Weak password storage and password re-use can be used to escalate privileges. It might be impossible but we encountered this kind of approach many times already.
When a user types his/her password as part of a command, the password may get stored or recorded in a history file.
For this example, MySQL allows users to use the -p option to supply a password when authenticating to a MySQL service.
Some services has a configuration files to store your settings which includes the password. When they run the service, it might need to authenticate and will check the configuration file if there's a password configured for the service. Those passwords might be a re-use password and could be used to login as other user.
In the picture shown above, the auth-user-pass option in OpenVPN contains a value for the password that is located in another file. Reading the file yields a path where the password is possible located.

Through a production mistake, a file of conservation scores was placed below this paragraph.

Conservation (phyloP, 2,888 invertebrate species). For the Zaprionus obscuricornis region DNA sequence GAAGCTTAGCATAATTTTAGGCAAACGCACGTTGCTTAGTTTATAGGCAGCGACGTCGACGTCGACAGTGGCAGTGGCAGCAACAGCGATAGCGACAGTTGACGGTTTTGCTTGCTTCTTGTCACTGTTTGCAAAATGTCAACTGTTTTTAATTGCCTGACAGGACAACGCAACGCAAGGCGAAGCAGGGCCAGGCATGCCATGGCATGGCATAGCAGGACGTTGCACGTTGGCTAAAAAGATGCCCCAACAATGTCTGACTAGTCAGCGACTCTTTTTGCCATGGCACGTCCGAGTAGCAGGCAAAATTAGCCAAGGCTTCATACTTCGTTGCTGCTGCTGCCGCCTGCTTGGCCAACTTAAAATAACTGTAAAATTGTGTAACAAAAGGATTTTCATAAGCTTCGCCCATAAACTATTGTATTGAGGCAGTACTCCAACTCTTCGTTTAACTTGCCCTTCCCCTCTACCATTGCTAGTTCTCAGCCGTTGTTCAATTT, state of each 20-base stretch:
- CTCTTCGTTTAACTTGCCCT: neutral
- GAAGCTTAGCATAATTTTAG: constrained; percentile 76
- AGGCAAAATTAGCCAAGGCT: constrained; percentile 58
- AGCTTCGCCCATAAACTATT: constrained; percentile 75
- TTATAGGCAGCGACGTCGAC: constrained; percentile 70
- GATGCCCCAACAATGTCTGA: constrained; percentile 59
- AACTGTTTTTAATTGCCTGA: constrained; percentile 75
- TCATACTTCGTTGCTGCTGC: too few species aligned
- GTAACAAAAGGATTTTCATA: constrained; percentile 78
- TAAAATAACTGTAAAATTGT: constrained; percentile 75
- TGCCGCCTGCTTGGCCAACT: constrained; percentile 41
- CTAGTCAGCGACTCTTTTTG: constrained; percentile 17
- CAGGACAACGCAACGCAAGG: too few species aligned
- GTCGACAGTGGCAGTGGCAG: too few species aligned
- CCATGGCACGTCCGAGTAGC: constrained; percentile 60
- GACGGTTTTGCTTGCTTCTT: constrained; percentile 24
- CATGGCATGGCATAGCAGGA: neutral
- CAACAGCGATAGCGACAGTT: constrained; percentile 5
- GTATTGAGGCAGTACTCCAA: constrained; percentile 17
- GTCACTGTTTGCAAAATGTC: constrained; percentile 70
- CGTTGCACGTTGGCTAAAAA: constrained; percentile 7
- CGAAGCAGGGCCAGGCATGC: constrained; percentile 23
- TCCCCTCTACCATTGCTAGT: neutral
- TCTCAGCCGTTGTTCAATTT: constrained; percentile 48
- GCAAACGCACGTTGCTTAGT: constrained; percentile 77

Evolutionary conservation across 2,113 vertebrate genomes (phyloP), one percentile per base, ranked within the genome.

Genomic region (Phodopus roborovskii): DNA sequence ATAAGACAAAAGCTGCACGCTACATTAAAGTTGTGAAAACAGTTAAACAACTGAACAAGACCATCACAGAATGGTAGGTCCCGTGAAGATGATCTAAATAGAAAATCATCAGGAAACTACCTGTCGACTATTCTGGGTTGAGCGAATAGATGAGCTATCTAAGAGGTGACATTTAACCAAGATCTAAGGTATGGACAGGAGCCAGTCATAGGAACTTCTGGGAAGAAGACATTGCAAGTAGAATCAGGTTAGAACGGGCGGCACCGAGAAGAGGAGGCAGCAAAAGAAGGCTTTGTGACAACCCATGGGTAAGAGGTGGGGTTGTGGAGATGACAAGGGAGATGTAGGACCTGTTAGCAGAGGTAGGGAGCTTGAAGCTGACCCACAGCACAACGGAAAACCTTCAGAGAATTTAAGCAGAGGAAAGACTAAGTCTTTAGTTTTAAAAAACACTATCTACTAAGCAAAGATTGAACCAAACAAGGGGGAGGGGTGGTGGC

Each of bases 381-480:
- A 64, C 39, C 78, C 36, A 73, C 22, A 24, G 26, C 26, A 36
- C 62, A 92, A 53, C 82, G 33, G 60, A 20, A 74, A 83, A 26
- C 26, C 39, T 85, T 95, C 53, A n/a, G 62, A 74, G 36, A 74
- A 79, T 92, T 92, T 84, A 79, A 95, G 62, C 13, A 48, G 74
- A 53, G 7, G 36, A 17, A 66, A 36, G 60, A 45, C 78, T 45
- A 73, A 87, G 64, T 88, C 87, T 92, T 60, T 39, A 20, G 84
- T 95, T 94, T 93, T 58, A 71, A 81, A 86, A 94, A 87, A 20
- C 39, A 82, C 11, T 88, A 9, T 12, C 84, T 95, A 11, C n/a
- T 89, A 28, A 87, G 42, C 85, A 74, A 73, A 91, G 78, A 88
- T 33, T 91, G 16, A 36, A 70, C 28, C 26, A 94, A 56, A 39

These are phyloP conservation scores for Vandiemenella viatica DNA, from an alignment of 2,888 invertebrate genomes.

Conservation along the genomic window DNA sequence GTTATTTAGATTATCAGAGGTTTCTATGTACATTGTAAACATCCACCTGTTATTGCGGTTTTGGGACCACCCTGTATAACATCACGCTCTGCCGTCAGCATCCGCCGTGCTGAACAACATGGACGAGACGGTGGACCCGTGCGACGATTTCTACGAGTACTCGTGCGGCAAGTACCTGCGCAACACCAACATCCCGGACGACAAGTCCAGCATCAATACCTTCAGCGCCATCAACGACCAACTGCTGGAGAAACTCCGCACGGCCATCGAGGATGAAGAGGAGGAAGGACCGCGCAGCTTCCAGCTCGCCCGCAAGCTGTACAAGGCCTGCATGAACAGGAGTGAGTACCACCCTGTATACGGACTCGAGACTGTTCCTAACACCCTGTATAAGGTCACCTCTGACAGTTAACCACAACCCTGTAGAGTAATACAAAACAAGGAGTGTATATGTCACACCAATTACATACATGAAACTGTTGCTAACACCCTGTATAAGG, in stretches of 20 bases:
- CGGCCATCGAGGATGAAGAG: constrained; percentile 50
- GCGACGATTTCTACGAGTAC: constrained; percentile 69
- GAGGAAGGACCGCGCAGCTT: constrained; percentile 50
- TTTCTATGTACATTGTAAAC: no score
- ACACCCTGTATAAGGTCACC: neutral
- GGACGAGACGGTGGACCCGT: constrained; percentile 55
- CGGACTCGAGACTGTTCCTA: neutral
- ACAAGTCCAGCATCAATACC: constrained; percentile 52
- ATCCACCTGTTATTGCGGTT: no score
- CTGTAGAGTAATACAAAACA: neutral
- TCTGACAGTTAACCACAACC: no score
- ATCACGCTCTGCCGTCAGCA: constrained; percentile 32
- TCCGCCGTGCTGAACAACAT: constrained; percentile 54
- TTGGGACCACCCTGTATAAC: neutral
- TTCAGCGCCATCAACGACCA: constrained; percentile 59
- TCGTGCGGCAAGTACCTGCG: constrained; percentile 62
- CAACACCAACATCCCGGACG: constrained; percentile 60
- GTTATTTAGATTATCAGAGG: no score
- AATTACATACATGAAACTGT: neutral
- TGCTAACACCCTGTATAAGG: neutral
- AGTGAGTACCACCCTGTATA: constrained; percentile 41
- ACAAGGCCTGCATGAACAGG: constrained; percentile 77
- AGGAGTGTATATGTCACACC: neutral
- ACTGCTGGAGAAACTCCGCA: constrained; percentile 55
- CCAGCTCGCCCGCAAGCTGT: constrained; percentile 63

SSH has two (2) kind of keys: private and public key. SSH uses those keys for authentication. The private key should always be kept secret because it can be used by anyone to login into their accounts.
Users often make backups of important files but fail to protect them with the right permissions.
For this demonstration, a private SSH key was found in a hidden directory. The file is world readable so we can copy the content of the file and paste it into a file in our local machine.
Make sure to give this file a necessary permission.
Now, before you authenticate to SSH as root, go back to your user access in the target machine and check ssh config if root is permitted to authenticate.
Then go back to your local machine and authenticate via SSH and login as root using the private key.